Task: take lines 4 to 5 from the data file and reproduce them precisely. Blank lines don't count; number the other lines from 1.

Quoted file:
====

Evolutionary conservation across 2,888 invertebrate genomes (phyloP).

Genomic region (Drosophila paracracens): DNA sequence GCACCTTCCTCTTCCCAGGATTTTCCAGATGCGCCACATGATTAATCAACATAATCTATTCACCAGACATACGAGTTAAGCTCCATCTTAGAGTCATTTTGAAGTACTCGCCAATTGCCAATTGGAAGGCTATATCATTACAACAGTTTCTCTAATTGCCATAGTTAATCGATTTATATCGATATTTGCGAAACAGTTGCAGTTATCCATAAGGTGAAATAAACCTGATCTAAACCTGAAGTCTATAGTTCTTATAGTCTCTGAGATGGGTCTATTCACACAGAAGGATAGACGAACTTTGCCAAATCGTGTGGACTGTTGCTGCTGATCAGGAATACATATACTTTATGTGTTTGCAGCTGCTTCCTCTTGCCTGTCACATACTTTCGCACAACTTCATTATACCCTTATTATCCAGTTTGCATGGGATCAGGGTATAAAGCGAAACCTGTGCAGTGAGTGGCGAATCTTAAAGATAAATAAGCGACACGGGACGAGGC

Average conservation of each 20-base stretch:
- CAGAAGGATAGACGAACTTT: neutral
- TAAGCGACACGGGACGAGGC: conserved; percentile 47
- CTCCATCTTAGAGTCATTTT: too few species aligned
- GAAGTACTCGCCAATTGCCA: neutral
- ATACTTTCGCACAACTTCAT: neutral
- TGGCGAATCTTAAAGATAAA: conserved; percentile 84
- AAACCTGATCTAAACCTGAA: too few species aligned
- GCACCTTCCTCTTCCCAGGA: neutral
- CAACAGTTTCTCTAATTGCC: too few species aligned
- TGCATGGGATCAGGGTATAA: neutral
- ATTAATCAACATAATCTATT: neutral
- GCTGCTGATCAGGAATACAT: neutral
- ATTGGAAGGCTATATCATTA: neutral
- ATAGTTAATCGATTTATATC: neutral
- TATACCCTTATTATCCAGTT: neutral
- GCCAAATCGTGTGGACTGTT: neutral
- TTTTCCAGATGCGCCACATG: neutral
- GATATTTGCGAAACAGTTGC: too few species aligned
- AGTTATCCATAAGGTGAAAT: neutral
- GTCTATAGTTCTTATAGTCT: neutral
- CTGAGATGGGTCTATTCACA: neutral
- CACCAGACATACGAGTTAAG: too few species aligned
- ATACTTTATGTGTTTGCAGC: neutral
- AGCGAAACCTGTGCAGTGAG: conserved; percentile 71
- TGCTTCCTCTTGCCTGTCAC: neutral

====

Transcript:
- CAGAAGGATAGACGAACTTT: neutral
- TAAGCGACACGGGACGAGGC: conserved; percentile 47